Ethical and Medical Dilemmas of Extreme Tourism




Ethics, Space Tourism, Adventure Tourism., Extreme Tourism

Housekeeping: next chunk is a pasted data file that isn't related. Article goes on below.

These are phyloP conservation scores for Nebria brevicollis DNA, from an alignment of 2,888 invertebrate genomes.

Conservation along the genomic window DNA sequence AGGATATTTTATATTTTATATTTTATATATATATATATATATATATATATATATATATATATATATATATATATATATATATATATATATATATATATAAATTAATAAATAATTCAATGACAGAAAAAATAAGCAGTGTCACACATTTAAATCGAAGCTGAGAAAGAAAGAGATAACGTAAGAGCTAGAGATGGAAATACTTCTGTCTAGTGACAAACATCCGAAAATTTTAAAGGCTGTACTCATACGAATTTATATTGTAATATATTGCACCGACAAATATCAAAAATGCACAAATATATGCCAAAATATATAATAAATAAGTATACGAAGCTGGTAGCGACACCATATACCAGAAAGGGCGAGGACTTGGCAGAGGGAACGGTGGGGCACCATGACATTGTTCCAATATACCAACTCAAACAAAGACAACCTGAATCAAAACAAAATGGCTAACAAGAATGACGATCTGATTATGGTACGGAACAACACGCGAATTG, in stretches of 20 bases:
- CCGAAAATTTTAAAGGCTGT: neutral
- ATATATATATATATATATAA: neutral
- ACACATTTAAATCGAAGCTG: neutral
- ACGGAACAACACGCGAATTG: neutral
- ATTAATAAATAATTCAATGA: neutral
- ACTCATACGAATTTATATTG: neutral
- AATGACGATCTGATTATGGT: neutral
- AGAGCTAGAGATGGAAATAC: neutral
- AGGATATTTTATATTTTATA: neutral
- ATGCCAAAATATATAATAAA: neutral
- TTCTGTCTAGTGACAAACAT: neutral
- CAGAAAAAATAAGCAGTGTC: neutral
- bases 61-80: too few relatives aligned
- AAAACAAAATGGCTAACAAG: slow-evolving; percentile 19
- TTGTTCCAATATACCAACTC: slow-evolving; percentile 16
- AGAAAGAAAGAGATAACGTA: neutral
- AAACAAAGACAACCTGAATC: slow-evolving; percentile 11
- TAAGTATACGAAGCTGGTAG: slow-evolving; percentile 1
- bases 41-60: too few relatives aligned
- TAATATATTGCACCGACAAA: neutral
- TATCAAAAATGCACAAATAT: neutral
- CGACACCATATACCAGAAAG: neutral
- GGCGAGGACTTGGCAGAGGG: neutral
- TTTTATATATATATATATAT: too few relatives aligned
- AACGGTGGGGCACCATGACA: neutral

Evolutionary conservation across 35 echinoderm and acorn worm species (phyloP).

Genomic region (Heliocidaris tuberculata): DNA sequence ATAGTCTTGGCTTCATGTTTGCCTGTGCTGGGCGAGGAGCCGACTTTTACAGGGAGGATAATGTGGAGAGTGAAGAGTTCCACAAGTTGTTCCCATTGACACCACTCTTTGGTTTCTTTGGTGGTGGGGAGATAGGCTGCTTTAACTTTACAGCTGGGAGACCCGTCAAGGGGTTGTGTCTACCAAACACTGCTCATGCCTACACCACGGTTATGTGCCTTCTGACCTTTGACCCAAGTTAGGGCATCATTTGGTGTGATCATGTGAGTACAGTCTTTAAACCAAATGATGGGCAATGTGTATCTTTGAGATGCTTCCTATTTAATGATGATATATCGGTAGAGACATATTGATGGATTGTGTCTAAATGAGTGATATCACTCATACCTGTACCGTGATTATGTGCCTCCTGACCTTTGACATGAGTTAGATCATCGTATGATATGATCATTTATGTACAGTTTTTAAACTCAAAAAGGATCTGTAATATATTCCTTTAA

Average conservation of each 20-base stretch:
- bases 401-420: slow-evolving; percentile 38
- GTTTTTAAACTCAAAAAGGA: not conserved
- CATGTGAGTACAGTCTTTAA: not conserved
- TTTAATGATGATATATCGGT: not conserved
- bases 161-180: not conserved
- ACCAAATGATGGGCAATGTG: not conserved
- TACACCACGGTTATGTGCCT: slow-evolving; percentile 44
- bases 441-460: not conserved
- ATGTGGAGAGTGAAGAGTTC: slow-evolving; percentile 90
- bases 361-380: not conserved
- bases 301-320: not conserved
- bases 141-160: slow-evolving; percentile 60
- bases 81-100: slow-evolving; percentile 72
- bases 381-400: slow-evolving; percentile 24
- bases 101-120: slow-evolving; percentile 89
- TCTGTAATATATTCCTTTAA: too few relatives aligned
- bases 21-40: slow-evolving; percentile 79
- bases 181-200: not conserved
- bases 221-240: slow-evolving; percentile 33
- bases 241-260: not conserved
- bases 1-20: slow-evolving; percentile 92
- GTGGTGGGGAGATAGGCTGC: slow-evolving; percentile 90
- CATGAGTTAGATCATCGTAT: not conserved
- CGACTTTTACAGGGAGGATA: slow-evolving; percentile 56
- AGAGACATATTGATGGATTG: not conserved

Originally funded and experienced by millionaires and billionaires willing to spend hundreds of thousands or even millions for an extreme adventure where previously only explorers and scientists previously dared to go, extreme environment (i.e. polar, tundra, desert, space, space analog, deep ocean, mountaineering, nuclear meltdown sites etc.) tourism is becoming more common allowing more people to be exposed to increased dangers and risks that such tourists will be exposed to.  Some of those risks might be relatively minor such as possibly minor motion sickness.  Other risks, however, could include serious injury, such as in the case of the Titan submarine which imploded on a tour to the Titanic in June 2023, death.  The disaster, caused primarily by cost cutting measures and disregard of the danger from the company running the tour, which caused all 5 people on board to be killed instantaneously.  This presentation and paper will expand on previously published work on the medical and ethical dilemmas of space tourism as well as include an additional focus on tourism to other extreme environments including the neonate industry of space analog tourism where individuals pay to participate in a space analog mission at a hefty fee while potentially contributing or disrupting the legitimate scientific research going on such missions while still exposing themselves to additional risk which they might be unsuited for.  Further, this will discuss a few of the lesser known risks and concerns that have come more recently to light as well as a discussion as to not only if adults should be able to ethically, morally, and legally consent for their children during these high risk activities but whether or not, given the human brain does not fully develop until a person is in their mid-20s, how old should a person be in order to adequately understand and appropriately balance the risks and requirements of an extremely dangerous environment and be able to fully consent to the tourism venture’s risks.